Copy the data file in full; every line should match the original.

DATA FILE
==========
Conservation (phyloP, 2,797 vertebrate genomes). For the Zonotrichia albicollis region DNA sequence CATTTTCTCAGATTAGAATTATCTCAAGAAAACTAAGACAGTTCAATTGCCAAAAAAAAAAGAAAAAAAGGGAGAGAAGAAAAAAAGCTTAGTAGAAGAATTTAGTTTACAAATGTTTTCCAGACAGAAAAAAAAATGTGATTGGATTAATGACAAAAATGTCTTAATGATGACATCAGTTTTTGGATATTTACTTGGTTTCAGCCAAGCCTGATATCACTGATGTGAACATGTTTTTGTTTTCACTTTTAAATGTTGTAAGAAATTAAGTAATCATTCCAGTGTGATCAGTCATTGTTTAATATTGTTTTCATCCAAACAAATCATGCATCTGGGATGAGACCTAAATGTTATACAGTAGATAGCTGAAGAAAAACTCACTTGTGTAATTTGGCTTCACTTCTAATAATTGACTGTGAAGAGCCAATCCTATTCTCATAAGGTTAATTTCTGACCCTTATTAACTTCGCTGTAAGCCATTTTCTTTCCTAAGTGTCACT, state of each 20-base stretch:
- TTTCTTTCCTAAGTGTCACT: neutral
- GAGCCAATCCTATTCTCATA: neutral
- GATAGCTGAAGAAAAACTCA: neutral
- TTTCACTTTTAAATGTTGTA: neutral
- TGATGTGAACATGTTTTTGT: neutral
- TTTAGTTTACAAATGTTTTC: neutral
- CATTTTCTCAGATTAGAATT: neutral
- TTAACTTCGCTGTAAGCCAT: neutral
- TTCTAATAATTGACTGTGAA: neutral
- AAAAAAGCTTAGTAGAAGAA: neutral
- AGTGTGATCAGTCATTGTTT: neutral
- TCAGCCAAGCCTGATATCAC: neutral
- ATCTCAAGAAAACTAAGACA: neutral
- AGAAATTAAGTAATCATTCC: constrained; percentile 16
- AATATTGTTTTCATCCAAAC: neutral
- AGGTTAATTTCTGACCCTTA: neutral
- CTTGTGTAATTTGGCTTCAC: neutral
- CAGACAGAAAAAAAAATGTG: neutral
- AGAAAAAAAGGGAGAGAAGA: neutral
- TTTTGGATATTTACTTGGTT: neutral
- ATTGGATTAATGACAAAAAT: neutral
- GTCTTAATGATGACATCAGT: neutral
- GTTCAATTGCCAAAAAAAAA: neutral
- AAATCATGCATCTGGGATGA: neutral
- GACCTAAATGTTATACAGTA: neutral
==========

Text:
Conservation (phyloP, 2,797 vertebrate genomes). For the Zonotrichia albicollis region DNA sequence CATTTTCTCAGATTAGAATTATCTCAAGAAAACTAAGACAGTTCAATTGCCAAAAAAAAAAGAAAAAAAGGGAGAGAAGAAAAAAAGCTTAGTAGAAGAATTTAGTTTACAAATGTTTTCCAGACAGAAAAAAAAATGTGATTGGATTAATGACAAAAATGTCTTAATGATGACATCAGTTTTTGGATATTTACTTGGTTTCAGCCAAGCCTGATATCACTGATGTGAACATGTTTTTGTTTTCACTTTTAAATGTTGTAAGAAATTAAGTAATCATTCCAGTGTGATCAGTCATTGTTTAATATTGTTTTCATCCAAACAAATCATGCATCTGGGATGAGACCTAAATGTTATACAGTAGATAGCTGAAGAAAAACTCACTTGTGTAATTTGGCTTCACTTCTAATAATTGACTGTGAAGAGCCAATCCTATTCTCATAAGGTTAATTTCTGACCCTTATTAACTTCGCTGTAAGCCATTTTCTTTCCTAAGTGTCACT, state of each 20-base stretch:
- TTTCTTTCCTAAGTGTCACT: neutral
- GAGCCAATCCTATTCTCATA: neutral
- GATAGCTGAAGAAAAACTCA: neutral
- TTTCACTTTTAAATGTTGTA: neutral
- TGATGTGAACATGTTTTTGT: neutral
- TTTAGTTTACAAATGTTTTC: neutral
- CATTTTCTCAGATTAGAATT: neutral
- TTAACTTCGCTGTAAGCCAT: neutral
- TTCTAATAATTGACTGTGAA: neutral
- AAAAAAGCTTAGTAGAAGAA: neutral
- AGTGTGATCAGTCATTGTTT: neutral
- TCAGCCAAGCCTGATATCAC: neutral
- ATCTCAAGAAAACTAAGACA: neutral
- AGAAATTAAGTAATCATTCC: constrained; percentile 16
- AATATTGTTTTCATCCAAAC: neutral
- AGGTTAATTTCTGACCCTTA: neutral
- CTTGTGTAATTTGGCTTCAC: neutral
- CAGACAGAAAAAAAAATGTG: neutral
- AGAAAAAAAGGGAGAGAAGA: neutral
- TTTTGGATATTTACTTGGTT: neutral
- ATTGGATTAATGACAAAAAT: neutral
- GTCTTAATGATGACATCAGT: neutral
- GTTCAATTGCCAAAAAAAAA: neutral
- AAATCATGCATCTGGGATGA: neutral
- GACCTAAATGTTATACAGTA: neutral